The field research for the wild environments of triatomines was performed manually at dusk, with the aid of lanterns, in the same places where mammals were captured in the February/2009 and August/2009 campaigns for four consecutive nights. The insects were separated by location for later identification of species, developmental stage, T. cruzi infection status and identification of dietary sources.

Identification of dietary source - Cytochrome b (Cytb) - The identification of the food source was performed specifically to complement the list of wild animals that share the environment with T. brasiliensis.

Total DNA was extracted from the abdomen of insects (previously preserved in 70% alcohol) using the HotShot protocol (Truett et al. 2000). We used the primers L14841 5’-AAAAAGCTTCCATCCAACATCTCAGCATGATGAAA-3’ and H151495’-AAACTGCAGCCCCTCAGAATGATATTTGTCCTCA 3’; these universal primers are designed for vertebrates (Kocher et al. 1989). They amplify a 305 bp fragment and do not amplify any triatomine DNA present in the animal tissue.

The PCR was performed in a final volume of 25 μL, containing 40-50 ng of genomic DNA, 2.5 μL of 10X buffer, 2.0 μL of 2.5 mM dNTP, 0.75 μL of 50 mM MgCl2, 2.5 mL of each primer at a final concentration of 10 pmol and 0.2 μL of Taq polymerase 0.5 U/μL (Invitrogen). For each PCR reaction, a negative control (no DNA) was run in parallel.

The amplifications were performed using a thermal cycler (Eppendorf Mastercycler) with the following conditions for the reaction sequences: initial denaturation 95ºC for 5 min, 95ºC for 30 s, primer annealing at 58ºC for 30 s, extension at 72ºC for 1 min, return to step 2 and repeat 35 times and a final extension at 72ºC for 6 min. The amplified products were observed in 8% polyacrylamide gel stained with 0.2% silver nitrate.

For samples found to be positive by PCR, the products were purified using the QIAquick PCR Purification Kit (Qiagen) according to the manufacturer’s protocol. After purification, the quality and concentration of DNA were measured by spectrophotometry using the Nanodrop ND 1000 and the sample purity was determined by their 260/280 nm absorbance ratio, followed by sequencing (ABI 3730xl DNA; Applied Biosystems).

To identify the host species associated with triatomine, the sequences obtained were compared with sequences deposited in GenBank using the BLASTN search.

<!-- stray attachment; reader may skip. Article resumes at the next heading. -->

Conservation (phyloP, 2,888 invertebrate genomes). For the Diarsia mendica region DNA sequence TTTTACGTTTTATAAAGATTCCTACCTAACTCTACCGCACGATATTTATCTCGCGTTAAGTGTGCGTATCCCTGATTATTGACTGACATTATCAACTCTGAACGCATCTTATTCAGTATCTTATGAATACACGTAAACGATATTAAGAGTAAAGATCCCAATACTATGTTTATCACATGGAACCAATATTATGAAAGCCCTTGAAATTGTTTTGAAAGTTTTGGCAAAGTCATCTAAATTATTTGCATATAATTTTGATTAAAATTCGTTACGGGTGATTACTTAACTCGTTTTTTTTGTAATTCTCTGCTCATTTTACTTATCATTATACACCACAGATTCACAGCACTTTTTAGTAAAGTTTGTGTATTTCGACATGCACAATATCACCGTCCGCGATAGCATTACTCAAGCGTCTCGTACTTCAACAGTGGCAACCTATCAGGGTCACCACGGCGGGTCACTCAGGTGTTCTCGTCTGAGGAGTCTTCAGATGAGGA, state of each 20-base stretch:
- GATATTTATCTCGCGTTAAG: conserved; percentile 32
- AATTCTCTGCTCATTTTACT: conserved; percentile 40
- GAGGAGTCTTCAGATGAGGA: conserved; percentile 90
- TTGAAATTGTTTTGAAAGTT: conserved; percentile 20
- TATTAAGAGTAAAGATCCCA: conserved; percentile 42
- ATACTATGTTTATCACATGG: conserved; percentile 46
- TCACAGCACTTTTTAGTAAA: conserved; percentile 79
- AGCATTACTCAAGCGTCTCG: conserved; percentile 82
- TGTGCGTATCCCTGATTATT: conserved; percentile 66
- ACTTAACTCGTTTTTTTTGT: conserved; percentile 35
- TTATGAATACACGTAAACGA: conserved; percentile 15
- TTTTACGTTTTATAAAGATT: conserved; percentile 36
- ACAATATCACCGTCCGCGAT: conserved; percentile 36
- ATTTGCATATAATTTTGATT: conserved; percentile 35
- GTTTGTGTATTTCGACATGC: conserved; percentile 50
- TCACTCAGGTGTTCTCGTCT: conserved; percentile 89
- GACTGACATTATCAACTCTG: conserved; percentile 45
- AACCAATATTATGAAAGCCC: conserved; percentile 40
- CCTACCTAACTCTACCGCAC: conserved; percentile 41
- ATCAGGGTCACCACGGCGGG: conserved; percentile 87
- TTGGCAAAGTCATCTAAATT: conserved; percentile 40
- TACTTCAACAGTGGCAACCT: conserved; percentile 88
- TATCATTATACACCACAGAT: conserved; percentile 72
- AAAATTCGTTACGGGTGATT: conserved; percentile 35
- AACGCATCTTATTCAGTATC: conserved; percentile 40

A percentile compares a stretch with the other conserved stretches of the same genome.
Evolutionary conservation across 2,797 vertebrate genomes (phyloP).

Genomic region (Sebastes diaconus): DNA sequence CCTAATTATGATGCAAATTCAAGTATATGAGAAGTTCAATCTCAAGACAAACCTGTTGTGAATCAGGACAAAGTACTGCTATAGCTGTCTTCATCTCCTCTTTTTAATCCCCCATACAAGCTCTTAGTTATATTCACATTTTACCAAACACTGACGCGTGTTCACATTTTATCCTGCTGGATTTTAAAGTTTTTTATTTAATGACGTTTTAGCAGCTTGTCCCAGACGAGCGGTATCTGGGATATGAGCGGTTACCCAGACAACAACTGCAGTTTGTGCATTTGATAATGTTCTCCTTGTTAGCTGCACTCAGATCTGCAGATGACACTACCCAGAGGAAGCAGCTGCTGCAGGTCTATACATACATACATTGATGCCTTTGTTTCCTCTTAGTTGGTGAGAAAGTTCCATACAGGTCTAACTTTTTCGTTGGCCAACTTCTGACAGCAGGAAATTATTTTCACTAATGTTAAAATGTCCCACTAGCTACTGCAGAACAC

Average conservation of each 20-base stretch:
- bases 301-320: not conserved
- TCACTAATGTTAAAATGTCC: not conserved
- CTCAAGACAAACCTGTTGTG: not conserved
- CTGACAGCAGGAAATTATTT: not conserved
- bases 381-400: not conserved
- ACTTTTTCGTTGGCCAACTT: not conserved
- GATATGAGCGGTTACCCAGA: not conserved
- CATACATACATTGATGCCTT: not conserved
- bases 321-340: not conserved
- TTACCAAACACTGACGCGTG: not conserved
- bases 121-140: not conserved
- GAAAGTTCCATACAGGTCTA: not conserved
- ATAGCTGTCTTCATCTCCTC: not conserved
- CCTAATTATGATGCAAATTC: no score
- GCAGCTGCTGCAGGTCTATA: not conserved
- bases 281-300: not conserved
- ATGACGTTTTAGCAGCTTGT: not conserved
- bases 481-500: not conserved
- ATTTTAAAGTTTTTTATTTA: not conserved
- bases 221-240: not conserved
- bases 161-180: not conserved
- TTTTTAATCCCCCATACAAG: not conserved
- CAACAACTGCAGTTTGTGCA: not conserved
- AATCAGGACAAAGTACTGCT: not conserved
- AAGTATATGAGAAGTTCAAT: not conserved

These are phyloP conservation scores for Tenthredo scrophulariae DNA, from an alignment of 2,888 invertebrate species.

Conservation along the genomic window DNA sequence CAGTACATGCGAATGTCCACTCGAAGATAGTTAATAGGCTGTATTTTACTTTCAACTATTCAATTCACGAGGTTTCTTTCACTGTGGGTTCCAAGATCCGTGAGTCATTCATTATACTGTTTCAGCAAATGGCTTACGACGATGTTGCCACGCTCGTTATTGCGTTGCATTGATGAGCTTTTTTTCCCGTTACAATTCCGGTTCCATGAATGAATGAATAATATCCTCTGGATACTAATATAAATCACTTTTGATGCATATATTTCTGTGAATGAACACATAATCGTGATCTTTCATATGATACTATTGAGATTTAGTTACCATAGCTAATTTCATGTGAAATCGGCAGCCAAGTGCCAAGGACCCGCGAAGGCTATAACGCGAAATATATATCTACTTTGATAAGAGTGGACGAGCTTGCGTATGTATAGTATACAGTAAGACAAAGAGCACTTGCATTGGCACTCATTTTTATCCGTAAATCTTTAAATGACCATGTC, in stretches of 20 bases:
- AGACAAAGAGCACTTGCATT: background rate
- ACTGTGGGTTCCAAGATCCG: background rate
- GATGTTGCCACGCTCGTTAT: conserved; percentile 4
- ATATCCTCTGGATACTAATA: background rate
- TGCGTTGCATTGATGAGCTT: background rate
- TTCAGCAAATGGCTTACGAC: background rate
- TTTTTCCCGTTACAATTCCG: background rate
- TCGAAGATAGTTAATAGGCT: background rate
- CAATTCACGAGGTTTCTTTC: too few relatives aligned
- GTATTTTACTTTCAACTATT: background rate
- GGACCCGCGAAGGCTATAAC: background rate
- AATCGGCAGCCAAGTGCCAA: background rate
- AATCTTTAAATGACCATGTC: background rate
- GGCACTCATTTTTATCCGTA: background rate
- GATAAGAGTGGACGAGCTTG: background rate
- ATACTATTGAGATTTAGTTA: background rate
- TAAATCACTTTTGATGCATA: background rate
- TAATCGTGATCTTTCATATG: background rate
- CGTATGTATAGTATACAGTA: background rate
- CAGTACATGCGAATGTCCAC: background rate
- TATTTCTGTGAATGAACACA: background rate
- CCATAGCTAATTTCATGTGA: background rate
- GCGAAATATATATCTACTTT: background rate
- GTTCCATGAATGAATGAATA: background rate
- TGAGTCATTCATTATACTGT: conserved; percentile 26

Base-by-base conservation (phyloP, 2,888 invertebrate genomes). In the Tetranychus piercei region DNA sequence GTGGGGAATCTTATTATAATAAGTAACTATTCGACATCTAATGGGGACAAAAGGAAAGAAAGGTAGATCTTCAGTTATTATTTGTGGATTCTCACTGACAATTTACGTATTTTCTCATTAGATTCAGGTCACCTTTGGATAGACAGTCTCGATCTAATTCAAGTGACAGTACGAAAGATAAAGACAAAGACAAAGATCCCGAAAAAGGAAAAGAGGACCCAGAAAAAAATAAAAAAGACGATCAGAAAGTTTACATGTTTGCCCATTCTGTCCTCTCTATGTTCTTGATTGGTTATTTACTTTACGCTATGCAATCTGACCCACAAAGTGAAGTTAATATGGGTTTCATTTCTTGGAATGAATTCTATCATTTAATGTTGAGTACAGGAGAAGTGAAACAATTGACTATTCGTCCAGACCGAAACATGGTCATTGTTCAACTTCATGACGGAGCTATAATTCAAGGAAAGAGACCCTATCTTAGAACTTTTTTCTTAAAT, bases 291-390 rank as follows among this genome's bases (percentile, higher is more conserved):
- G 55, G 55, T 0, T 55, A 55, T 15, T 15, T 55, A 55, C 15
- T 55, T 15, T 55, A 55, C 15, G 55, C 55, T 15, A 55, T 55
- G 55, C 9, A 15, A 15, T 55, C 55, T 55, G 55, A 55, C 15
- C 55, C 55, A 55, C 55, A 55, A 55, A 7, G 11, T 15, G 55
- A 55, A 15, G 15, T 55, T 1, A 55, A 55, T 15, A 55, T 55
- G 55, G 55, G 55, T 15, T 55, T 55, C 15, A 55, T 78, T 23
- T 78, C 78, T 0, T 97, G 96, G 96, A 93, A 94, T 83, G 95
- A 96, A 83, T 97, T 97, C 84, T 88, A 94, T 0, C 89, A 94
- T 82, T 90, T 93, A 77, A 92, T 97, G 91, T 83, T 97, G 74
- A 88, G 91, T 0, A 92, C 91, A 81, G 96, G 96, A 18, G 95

Ethics - The project was submitted to the Animal Ethical Committee of the Federal University of Ceará (protocol 103, October 2011) and approved by the Chico Mendes Institute for Biodiversity Conservation of the Ministry of Environment through the Biodiversity Authorization and Information System (SISBIO) (case 31693-1, authentication code 46619742).


Parasitological diagnosis - The parasitological diagnosis by thick smear was negative for all 317 domestic and peridomestic animals tested (106 ovine, 83 caprine, 53 dogs, 41 cats and 34 porcine) as well as for all 112 wild animals tested (83 Thrichomys laurentius, 11 Kerodon rupestris, 5 Rattus rattus, 4 Didelphis albiventris, 3 Monodelphis domestica, 2 Galea spixii, 2 Wiedomys pyrrhorhinos, 1 Conepatus semistriatus and 1 Mus musculus).

Serological and molecular diagnosis of infection with T. cruzi - Serology of domestic mammals - In the 53 dog samples investigated for infection with T. cruzi, 74% (39/53) and 85% (45/53) were seropositive in ELISA and IFA techniques, respectively (Tables I, II). For the 41 samples from cats, tests for anti-IgG T. cruzi showed that 51% (21/41) had an IFA result of ≥ 1:40. Table I shows the diagnoses of T. cruzi, Leishmania spp and L. infantum determined by different techniques: IFA, ELISA, RT-DPP LVC and PCR multiplex in domestic mammals, according to age group. Among the dogs positive for T. cruzi, ages ranged from eight months to 15 years, with an average of three years.

TABLE I Abundance of capture and seroprevalence of natural infection with Trypanosoma cruzi, Leishmania spp and Leishmania infantum in peridomestic and domestic mammals in two locations in the city of Tauá, state of Ceará, 2012 

Species Abundance n (%) Mutuca n/n (%) Cachoeira do Júlio n/n (%) Total n/n (%)

ELISA T. cruzi IFA T. cruzi IFA Leishmania spp ELISA LVC RT-DPP ELISA T. cruzi IFA T. cruzi IFA Leishmania spp ELISA LVC RT-DPP ELISA T. cruzi IFA T. cruzi IFA Leishmania spp ELISA LVC RT-DPP
Ovis aries 106 (33.4) - 0/50 - - NA - 1/52 - - NA - 1/102 (1) - - NA
Capra aegagrus hircus 83 (26.2) - 0/34 - - NA - 0/49 - - NA - 0/83 (0) - - NA
Canis familiaris 53 (16.8) 31/41 35/41 25/41 17/41 7/41 8/12 10/12 6/12 4/12 5/12 39/53 (74) 45/53 (85) 31/53 (58) 21/53 (40) 11/53 (21)
Felis catus 41 (13) - 18/34 16/34 - NA - 3/7 6/7 - NA - 21/41 (51) 22/41 (54) - NA
Sus domesticus 34 (10.6) - 1/22 - - NA - 1/12 - - NA - 2/34 (6) - - NA
Total 317 (100) 31/41 (76) 54/181 (30) 41/75 (55) 17/41 (41) 7/41 (17) 8/12 (67) 15/132 (11) 12/19 (63) 4/12 (33) 5/12 (42) 39/53 (74) 69/313 (22) 53/94 (56) 21/53 (40) 11/53 (21)

IFA: indirect immunofluorescence assay; Leishmania spp: Leishmania braziliensis and L. infantum; LVC: canine visceral leishmaniasis; NA: does not apply; RT-DPP: immunochromatographic rapid test/dual path platform test.